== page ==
• The Draft Corporate Plan should say more about energy conservation and food in that the Council should make more allotments available and should encourage market gardening in the Vale. 
  • The Council should encourage “local spend” and try to ensure that money stays within the area, thereby helping to create employment.

-      Committee was advised that all of the points made during the consultation process would be reported to Cabinet when the Draft Corporate Plan 2016-20 and the PMF are reported for approval.

-      In referring to the comments earlier in the meeting about the use of the word “proud”, a Member stated that he supported the use of the word “proud” and expressed the view that this word should also be aligned with the word “respect”.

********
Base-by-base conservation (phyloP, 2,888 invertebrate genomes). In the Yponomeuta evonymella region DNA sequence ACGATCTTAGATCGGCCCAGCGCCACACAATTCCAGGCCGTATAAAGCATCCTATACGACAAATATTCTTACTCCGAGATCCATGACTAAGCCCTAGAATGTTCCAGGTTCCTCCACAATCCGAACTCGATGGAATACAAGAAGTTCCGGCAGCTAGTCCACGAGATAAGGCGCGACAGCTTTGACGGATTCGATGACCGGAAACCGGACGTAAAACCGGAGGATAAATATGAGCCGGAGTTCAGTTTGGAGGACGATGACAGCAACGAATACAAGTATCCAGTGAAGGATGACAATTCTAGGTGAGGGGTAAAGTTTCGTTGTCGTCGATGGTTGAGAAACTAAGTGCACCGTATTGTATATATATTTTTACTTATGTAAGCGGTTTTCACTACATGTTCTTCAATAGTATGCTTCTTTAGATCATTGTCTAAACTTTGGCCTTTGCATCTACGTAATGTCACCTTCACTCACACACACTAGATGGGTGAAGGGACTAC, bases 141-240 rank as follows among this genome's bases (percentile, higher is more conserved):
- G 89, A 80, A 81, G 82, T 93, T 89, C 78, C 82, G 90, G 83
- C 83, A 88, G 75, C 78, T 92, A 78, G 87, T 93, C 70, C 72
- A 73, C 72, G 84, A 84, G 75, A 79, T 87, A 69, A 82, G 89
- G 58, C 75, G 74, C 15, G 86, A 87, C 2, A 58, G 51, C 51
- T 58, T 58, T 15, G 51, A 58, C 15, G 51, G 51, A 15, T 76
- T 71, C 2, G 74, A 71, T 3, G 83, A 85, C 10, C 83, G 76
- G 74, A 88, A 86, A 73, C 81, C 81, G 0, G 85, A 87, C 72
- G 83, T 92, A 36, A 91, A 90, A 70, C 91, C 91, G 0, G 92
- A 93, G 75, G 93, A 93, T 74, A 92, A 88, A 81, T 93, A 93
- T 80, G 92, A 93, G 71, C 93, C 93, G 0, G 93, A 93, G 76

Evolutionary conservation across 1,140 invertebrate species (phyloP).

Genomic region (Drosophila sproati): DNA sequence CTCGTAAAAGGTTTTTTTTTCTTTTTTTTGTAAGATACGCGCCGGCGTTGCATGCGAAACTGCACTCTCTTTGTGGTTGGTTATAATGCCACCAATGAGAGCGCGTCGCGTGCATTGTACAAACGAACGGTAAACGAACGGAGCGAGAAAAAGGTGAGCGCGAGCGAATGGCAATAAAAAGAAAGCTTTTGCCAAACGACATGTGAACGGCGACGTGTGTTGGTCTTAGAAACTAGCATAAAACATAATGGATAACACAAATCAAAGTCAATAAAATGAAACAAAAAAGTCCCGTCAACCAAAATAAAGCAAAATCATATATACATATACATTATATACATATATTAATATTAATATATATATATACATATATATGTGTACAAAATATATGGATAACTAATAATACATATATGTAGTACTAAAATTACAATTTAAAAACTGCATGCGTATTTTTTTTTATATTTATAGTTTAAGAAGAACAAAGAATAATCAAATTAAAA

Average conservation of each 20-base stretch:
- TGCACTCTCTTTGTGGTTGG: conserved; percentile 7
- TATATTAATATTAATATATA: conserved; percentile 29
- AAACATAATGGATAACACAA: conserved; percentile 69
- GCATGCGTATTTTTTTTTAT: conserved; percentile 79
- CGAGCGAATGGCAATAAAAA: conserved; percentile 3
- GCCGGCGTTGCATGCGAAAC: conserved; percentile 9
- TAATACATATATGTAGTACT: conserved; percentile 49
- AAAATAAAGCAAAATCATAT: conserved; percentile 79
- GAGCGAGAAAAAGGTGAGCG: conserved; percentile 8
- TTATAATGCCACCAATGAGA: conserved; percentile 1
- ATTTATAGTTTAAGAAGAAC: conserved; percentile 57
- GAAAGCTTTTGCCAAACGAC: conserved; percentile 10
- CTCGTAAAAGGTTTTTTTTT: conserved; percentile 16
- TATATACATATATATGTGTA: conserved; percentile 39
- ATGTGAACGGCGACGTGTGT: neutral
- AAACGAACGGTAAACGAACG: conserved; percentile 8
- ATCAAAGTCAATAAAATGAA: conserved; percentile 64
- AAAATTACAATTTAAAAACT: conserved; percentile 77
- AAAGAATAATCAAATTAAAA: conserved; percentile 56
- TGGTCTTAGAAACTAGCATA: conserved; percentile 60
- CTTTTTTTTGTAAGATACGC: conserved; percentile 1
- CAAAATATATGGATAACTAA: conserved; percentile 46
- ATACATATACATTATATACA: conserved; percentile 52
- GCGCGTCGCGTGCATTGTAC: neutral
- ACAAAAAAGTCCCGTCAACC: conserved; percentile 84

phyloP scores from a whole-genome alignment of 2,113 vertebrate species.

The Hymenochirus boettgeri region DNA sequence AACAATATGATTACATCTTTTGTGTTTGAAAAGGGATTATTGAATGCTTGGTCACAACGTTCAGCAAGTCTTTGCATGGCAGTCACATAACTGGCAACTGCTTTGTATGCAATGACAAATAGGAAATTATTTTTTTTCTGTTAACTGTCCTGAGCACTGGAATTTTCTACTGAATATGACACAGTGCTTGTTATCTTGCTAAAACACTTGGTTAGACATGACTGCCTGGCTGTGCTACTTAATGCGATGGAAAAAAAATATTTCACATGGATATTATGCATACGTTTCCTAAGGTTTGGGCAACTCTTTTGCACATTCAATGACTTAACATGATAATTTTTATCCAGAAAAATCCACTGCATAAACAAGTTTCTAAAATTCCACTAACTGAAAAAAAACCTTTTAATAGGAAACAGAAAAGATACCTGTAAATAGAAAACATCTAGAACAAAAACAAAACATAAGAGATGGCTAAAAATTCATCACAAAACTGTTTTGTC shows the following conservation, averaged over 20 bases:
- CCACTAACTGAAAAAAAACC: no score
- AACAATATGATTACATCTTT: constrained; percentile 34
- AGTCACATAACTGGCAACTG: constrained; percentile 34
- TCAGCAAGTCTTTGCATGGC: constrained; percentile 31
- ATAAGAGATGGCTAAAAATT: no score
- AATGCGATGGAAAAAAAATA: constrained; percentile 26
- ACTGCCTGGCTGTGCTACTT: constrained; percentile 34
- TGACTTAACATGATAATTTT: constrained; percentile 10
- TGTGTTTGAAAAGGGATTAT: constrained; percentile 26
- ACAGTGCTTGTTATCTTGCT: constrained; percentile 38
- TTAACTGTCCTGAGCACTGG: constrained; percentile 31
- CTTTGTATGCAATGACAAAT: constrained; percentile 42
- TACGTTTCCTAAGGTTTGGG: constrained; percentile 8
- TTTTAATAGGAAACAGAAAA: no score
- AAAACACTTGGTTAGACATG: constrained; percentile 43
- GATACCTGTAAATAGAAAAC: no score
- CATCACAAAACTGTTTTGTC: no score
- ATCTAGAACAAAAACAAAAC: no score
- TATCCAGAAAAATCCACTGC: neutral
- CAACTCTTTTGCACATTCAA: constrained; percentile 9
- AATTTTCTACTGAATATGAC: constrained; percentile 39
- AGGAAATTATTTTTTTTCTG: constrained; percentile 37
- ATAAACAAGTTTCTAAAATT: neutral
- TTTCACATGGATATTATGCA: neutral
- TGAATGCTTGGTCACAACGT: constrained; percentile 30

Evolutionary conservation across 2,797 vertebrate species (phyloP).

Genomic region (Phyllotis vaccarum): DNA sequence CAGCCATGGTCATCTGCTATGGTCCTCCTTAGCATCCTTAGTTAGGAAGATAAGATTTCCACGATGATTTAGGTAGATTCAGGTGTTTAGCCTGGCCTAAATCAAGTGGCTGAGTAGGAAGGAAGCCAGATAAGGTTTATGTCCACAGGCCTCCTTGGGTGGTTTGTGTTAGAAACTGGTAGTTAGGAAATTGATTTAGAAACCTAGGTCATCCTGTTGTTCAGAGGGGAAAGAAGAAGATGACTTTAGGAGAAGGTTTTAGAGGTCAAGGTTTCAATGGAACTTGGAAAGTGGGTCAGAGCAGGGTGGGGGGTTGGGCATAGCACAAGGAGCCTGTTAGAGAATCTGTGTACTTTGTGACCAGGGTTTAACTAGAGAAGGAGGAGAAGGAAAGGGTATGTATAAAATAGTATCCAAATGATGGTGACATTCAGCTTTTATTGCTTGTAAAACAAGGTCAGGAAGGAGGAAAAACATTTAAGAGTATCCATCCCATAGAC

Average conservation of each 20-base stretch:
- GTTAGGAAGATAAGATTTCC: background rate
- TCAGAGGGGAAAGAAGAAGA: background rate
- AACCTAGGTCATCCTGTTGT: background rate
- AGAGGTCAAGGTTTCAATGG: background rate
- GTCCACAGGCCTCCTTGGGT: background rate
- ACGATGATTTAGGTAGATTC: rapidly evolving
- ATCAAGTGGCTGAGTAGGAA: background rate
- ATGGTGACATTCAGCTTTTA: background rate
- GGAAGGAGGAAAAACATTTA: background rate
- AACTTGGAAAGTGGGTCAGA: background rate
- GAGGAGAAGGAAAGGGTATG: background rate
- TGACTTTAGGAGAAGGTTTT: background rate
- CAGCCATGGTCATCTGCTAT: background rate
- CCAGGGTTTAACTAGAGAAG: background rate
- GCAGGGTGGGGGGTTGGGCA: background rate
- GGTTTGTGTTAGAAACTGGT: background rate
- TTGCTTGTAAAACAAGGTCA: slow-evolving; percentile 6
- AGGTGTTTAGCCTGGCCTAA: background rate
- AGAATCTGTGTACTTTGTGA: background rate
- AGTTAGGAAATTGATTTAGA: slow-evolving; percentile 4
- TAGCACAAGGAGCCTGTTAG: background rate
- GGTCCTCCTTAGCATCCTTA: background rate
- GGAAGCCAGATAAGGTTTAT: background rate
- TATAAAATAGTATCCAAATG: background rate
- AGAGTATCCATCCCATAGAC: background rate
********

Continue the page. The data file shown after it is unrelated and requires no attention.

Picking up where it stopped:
In referring to the Draft Corporate Plan 2016-20, the Chairman referred to the Action contained within Wellbeing Outcome 1, Objective 2 (providing decent homes and safe communities) entitled “Increase the quantity and improve the quality of private sector rented accommodation” and advised that he had been informed that it would not be possible to increase the quantity of private rented accommodation for the following reasons:


“The Draft Plan” has not taken account of changes to UK legislation that will significantly impact on the “buy to let” market. 


The key changes are as follows: 

  • From April 2016 there will be a 3% stamp duty surcharge on residential property in England and Wales in regard to purchases not intended to be a main residence.